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|JA's novels as "proper" reading
Written by Line
(8/31/2005 5:52 p.m.)
in consequence of the missive, And it's nice to see that those stereotypes and..., penned by Kelley B
It's interesting what you say about JA "keeping up appearances", Kelley, because I feel just the opposite. IMO, if you look at most 18th- and 19th-century novels, especially the ones that were considered "suitable" reading for young women, they were just full of the most unsubtle preaching and moralizing, as well as depicting characters and situations that seem quite unrealistic to me. During our recent GR of "The Vicar of Wakefield" I was startled to find that one whole chapter is simply a straightforward sermon! (I must admit that I was rather disappointed in VoW!).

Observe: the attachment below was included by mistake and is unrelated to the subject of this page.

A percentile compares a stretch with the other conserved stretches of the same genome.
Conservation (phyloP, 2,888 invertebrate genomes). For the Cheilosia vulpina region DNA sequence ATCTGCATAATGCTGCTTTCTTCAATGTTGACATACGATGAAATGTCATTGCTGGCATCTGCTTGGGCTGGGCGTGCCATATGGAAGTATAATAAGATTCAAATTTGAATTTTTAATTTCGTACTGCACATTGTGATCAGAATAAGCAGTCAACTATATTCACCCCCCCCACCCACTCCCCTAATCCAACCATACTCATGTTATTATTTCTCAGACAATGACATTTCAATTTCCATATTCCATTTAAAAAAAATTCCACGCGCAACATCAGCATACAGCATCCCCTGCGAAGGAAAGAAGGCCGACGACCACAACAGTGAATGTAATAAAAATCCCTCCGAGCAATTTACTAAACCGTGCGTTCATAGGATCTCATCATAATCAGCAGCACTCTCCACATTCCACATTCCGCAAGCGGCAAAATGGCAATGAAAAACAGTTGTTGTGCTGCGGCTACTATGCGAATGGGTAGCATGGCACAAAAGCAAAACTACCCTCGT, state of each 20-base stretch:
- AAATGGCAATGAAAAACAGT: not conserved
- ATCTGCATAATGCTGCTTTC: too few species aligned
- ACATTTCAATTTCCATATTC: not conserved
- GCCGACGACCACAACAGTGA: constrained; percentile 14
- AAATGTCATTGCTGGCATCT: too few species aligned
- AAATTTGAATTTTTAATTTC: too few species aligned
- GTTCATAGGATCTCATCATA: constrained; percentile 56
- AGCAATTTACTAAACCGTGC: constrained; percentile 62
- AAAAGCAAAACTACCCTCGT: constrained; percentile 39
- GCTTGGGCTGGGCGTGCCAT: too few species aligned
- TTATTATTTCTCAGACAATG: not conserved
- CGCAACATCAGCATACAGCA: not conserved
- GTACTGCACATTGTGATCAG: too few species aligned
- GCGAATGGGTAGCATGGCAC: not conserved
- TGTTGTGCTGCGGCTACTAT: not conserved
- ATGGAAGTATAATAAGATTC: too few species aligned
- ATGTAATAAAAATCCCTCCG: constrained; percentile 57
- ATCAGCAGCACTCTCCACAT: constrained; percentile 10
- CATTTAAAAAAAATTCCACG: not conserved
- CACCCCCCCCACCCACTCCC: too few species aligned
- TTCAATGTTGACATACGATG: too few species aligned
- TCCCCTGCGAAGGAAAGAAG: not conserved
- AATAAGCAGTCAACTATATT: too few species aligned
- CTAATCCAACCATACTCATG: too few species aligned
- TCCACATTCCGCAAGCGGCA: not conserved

IMO, the underlying theme of JA's novels is morality, but I'm always amazed at how subtle (though deep) her morality was, and how realistic her characters were that we still "recognize" them 200 years later. As you point out, her letters show her even more realistically, but I'm amazed at what she achieved in her novels!
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